In New Zealand, a nationwide lockdown has begun due to the unprecedented impacts of Covid-19 – something our small country, nor many others for that matter, have ever seen before. Some are calling the Coronavirus the biggest threat to our ‘normal’ way of life since World War II, others are saying this is ‘mother nature’ fighting back. Regardless of belief, these are very uncertain times for everyone.
So considering the above, you may be wondering why we’d be writing an article about marketing and growth in the middle of such a crisis. Two reasons. One, nothing is going to improve if we do nothing about it. And two, you’ve now got all the time in the world to have a cuppa and read this blog.
We’ve pieced together some fantastic insights from American digital marketing institute CXL as well as insights of our own – looking at what others have done historically, and what you can do at present, not only to get through this – but to come out on the other side a winner.
What do studies on previous recessions tell us?
Way back when in 2002, consultancy giant McKinsey & Co published a study of 1,000 businesses across the United States covering the early 80’s to late 90’s – including the recession of 1990-91, after the sharemarket crash of ‘87.
The authors looked at what happened during the recession that impacted growth and performance after the fact. Some companies indeed came out winning – this particular study calling them the ‘leaders’.
“While most companies tightened their belts, successful leaders, trading lower short-term profitability for long-term gain, refocused rather than cut spending [. . .] Yet in expansionary periods, successful leaders spent significantly less on [selling, general, and administrative costs] than did their former peers.”
The key point to note being when business is booming, exercising enhanced discipline will see you through the tighter years – and give you flexibility when others, namely your competitors, don’t. If you can get the balance right during tougher years, according to Bain & Co, it can have a large impact on growth when things start picking up again.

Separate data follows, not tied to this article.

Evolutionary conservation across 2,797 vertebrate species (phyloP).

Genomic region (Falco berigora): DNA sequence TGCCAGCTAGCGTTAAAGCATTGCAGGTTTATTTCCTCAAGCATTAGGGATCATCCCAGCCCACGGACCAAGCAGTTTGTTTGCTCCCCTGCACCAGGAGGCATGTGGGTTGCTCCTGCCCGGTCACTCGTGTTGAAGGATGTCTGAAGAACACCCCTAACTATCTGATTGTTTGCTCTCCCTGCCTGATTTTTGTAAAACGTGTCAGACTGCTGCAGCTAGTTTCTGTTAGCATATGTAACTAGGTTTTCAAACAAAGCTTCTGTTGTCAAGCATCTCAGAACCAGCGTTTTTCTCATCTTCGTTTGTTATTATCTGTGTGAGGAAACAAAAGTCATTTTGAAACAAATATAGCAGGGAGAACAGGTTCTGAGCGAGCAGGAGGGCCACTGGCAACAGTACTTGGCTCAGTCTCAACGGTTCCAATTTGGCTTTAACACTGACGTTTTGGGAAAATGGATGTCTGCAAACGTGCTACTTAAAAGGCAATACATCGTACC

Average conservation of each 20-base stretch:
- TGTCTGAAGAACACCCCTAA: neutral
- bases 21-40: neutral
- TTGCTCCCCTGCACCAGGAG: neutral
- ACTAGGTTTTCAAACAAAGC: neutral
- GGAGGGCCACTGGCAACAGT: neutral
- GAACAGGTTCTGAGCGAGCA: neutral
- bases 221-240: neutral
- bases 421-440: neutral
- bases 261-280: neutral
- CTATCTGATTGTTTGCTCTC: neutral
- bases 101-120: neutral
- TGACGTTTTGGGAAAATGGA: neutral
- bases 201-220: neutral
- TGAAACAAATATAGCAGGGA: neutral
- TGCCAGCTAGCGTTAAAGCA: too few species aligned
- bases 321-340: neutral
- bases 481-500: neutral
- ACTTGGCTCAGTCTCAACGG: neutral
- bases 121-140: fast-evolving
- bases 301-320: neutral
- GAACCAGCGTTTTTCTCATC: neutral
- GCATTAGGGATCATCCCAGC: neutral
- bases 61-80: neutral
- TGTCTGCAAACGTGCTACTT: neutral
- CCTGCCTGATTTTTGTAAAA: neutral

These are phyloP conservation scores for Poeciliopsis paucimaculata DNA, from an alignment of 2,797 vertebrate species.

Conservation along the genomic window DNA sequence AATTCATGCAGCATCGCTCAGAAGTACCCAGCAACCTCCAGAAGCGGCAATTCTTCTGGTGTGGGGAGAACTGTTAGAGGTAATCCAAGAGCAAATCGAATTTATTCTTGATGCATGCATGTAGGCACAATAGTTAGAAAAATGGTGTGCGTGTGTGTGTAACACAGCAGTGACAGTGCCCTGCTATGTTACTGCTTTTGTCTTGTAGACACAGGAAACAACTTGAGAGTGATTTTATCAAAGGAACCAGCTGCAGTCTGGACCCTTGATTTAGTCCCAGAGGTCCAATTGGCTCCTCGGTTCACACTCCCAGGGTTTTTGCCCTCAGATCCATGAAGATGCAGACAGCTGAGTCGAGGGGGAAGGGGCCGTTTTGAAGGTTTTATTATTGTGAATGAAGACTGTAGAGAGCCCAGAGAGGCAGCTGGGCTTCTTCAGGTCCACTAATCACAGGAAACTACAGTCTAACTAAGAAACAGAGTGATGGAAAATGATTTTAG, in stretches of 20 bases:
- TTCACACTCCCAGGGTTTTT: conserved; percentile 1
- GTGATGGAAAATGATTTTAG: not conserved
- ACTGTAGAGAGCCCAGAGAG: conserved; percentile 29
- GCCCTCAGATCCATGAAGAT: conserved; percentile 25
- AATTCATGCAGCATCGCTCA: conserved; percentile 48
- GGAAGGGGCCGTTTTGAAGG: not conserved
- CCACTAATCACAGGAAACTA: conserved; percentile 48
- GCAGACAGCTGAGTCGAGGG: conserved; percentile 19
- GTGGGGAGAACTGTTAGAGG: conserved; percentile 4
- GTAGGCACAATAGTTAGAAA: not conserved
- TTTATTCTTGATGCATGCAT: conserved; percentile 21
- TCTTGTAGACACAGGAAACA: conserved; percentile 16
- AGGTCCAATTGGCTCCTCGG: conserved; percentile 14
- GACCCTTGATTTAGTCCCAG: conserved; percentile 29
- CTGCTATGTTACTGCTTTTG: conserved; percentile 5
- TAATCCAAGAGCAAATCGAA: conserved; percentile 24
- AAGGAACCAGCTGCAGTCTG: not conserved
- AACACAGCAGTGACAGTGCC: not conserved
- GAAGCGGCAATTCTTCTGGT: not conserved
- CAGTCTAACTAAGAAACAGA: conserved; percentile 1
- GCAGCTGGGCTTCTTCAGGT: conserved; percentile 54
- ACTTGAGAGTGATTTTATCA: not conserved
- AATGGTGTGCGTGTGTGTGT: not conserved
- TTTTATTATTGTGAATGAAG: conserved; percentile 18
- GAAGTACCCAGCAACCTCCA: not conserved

Image Source: CXL
“Think of a recession as a sharp curve on an auto racetrack—the best place to pass competitors, but requiring more skill than straightaways. The best drivers apply the brakes just ahead of the curve (they take out excess costs), turn hard toward the apex of the curve (identify the short list of projects that will form the next business model), and accelerate hard out of the curve (spend and hire before markets have rebounded).”
A similar train of thought, and much closer to home, is laid out in the NZ Institute of Economic Research (NZIER) 2013 report lessons from the recession. They found that business success very much depends on your attitude to business – an old but very true notion. The drawn-out 2008 recession was painful for many, but in the slow economic recovery the highly motivated businesses (calling themselves ‘Business Builders’) were the most successful.
Image Source: NZIER report to MYOB
The ‘Business Builders’ had a clear goal in mind: to grow their business. They were doing more of everything, from customer acquisition to product diversification. Five keys to success emerged from this group, which included:
- Retaining and growing their customer base – market share went to those who looked after their customers, allowing them to acquire those who were not being looked after
- Marketing effectively – consistent with the above strategy